B. Rebuttal Analysis


The ALJ determined that Peabody had not rebutted the presumption of pneumoconiosis because Peabody's medical evidence was based on medical examinations that preceded the November 1980 PFT. Although the ALJ concluded that the previously obtained medical evidence was "documented and well-reasoned," the ALJ dismissed that evidence simply because it antedated the PFT. The Board reversed the ALJ, adopting an equally rigid bright-line rule. Although the Board's opinion was truncated, the Board essentially held that an uncontradicted, valid medical diagnosis rebuts a qualifying PFT as a matter of law.


In our view, the position of the ALJ and the Board both conflict with Department of Labor regulations. The ALJ's result was unprincipled because he ignored the regulatory mandate to examine "all relevant medical evidence." 20 C.F.R. Sec. 727.203(b); see also Mullins, 108 S.Ct. at 435-36. Nothing in the regulations suggests that rebuttal evidence that precedes a qualifying PFT must be disregarded. Indeed, the Department of Labor has expressly said that previously obtained evidence may be used to rebut an interim presumption. "[T]he Department cannot, as has been requested by some, look for the single item of evidence which would qualify a claimant on the basis of the interim presumption, and ignore other previously obtained evidence." 43 Fed.Reg. 36826 (1978) (emphasis supplied) (quoted in Mullins, 108 S.Ct. at 438 n. 29.) Therefore, we see no reason why uncontradicted medical opinions that precede a PFT should never be relevant.


The position of the Board was equally flawed because it went to the opposite extreme. The Board concluded, as a matter of law, that Peabody had established rebuttal through the medical opinions of Dr. Taylor and Dr. Davis. Although a qualifying PFT says very little, if anything, about whether a coal mine employee can perform his usual work--nor does it constitute proof of pneumoconiosis, Mullins, 108 S.Ct. at 431--we decline to conclude rigidly that medical opinions that precede a qualifying PFT by 21 months and 43 months, as here, establish rebuttal as a matter of law. Pneumoconiosis is a progressive disease, id. at 429, and an ALJ may permissibly accord greatest weight to the most recent medical evidence. Consolidation Coal Co. v. Chubb, 741 F.2d 968, 973 (7th Cir.1984). Consequently, medical testimony that precedes a PFT by many years ought not always constitute rebuttal; the claimant's condition might have regressed substantially since the examinations.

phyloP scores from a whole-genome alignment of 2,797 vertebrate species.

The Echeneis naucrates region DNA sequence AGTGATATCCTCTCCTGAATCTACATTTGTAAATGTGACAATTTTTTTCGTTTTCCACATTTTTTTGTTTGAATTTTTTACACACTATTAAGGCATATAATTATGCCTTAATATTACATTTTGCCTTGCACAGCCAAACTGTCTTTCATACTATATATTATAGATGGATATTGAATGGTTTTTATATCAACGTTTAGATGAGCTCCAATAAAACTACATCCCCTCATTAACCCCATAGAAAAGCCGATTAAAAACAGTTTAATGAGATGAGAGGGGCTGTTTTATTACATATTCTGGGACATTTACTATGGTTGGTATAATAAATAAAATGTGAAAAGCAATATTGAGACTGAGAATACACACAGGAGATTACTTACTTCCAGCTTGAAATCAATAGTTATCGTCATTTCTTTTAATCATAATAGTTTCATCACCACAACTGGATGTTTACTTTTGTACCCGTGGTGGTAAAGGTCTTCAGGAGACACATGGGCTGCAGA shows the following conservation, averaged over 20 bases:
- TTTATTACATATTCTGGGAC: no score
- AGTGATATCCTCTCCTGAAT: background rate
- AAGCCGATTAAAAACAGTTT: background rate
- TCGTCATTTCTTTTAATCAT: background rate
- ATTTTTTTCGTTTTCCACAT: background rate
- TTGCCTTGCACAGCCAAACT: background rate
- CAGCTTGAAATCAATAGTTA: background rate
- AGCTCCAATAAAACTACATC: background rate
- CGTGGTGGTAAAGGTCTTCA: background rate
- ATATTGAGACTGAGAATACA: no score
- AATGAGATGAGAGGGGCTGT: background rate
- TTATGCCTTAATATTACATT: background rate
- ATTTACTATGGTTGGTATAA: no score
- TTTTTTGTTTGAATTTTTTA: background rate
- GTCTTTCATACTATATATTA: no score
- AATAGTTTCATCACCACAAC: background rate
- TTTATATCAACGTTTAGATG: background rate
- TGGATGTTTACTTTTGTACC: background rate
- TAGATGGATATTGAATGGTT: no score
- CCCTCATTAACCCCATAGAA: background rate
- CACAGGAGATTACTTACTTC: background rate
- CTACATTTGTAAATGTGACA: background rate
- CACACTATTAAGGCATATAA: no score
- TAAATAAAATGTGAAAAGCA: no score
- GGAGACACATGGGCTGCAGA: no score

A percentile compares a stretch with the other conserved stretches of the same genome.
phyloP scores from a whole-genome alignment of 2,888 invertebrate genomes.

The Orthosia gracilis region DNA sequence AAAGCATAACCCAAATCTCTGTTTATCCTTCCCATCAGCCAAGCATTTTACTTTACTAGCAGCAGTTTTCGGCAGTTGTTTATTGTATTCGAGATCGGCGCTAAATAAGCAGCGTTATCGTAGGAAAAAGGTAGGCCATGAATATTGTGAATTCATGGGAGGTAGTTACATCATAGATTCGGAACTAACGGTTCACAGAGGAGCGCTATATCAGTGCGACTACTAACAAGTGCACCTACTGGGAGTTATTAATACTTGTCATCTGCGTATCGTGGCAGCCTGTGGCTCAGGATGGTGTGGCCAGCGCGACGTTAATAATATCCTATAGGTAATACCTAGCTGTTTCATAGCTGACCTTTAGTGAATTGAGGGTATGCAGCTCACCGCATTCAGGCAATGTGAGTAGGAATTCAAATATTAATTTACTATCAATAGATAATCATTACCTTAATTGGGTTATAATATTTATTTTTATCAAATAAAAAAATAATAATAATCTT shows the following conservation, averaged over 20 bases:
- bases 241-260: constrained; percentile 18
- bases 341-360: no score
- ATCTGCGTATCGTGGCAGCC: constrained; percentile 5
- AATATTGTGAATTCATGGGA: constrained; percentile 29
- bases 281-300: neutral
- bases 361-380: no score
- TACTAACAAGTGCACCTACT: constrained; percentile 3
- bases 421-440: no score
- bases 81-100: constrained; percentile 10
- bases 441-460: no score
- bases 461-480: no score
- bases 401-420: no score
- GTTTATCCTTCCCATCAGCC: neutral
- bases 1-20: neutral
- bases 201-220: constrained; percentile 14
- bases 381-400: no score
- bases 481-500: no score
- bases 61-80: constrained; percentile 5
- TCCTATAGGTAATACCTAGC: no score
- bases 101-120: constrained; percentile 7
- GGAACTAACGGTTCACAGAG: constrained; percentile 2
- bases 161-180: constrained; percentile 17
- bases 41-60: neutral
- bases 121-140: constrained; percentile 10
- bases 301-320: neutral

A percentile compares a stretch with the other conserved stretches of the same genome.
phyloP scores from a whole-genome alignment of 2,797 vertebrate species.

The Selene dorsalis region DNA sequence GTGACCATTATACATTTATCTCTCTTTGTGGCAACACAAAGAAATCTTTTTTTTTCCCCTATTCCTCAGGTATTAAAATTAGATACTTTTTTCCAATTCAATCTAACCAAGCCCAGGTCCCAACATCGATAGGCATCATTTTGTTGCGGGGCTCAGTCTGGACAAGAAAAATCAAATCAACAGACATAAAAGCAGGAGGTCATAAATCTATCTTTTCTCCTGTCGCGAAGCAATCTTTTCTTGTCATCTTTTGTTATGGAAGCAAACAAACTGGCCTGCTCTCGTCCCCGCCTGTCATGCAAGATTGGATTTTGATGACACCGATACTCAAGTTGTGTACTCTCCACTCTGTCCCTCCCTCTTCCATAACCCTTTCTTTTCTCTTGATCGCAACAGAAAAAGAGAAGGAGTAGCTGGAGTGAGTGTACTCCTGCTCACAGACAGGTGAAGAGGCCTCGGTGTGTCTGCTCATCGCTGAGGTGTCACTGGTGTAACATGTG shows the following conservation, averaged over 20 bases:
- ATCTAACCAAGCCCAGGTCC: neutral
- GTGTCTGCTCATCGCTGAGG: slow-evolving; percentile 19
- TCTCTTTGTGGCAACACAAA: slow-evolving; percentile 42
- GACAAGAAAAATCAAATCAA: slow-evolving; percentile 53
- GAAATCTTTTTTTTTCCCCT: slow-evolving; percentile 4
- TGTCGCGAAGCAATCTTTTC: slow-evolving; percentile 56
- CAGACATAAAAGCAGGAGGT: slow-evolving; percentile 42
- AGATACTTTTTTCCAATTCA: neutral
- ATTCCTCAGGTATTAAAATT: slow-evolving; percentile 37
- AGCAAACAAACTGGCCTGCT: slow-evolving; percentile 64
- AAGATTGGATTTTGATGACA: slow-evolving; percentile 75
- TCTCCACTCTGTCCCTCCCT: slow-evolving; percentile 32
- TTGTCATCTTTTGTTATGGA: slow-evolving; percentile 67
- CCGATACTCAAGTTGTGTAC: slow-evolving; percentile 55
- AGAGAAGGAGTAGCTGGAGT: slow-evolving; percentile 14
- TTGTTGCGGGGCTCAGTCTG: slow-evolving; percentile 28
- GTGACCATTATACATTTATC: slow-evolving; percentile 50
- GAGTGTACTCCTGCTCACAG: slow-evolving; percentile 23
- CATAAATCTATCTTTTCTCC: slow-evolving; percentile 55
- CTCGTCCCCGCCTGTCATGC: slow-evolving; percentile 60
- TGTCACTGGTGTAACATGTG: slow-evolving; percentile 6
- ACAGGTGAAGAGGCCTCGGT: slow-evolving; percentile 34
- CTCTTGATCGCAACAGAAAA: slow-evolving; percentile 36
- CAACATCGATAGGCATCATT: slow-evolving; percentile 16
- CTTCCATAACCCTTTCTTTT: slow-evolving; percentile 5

In this case, the amount of time between the medical examinations and the PFT was not so substantial as to preclude rebuttal nor so insignificant as to compel it. The ALJ, and the Board, should have considered explicitly all relevant evidence, including Mr. Dotson's deposition, the medical opinions of Dr. Taylor, Dr. Davis, and Dr. Peter Tuteur, and the amount of time between the medical examinations and the PFT, in determining whether Peabody had proved rebuttal. Although this case has already been around for too long, we have no alternative but to remand it to the ALJ; the decisions of the ALJ and of the Board were inappropriate. On remand, the ALJ should consider all relevant medical evidence, including any new evidence offered by either party, in determining Mr. Dotson's entitlement to an interim presumption and Peabody's right to rebuttal.



The Honorable Hubert L. Will, Senior District Judge for the Northern District of Illinois, Eastern Division, is sitting by designation


This regulation allows a claimant to invoke a presumption of pneumoconiosis if he was engaged in coal mine employment for at least ten years and if:

Ventilatory studies establish the presence of a chronic respiratory or pulmonary disease ... as demonstrated by values which are equal to or less than the values specified in the following table:

                Equal to or less than--
                    FEV           MVV
67"' or less ........... 2.3            2
68"' ................... 2.4           96
69"' ................... 2.4           96
70"' ................... 2.5          100
71"' ................... 2.6          104
72"' ................... 2.6          104
73"' or more ........... 2.7          108

C.F.R. Sec. 727.203(a)(2). Mr. Dotson's purported FEV value was 2.0 and his MVV was 80


The ALJ occasionally referred to Dr. Mitchell as "Dr. Sherman."


This regulation allows for rebuttal of a presumption when the employer establishes that "the individual is able to do his usual coal mine work or comparable and gainful work...." 20 C.F.R. Sec. 727.203(b)(2)


These standards provide general guidelines for the taking of PFTs. Among the requirements for a proper PFT are three tracings of the PFT, and a statement from the examiner regarding the individual's ability to understand directions and the degree to which the patient cooperated in taking the PFT


See supra note 4


The MVV (Maximum Voluntary Ventilation) measures the maximum volume of air that can be moved by the patient's respiratory apparatus in one minute. The FEV (Forced Expiratory Volume) measures the amount of air exhaled in one second on maximum effort. See Underhill v. Peabody Coal Co., 687 F.2d 217, 221 n. 5 (7th Cir.1982)


The FVC (Forced Vital Capacity) requires the patient to take a deep breath and then blow air out as rapidly and forcibly as possible. The FEV is taken from the first second of the FVC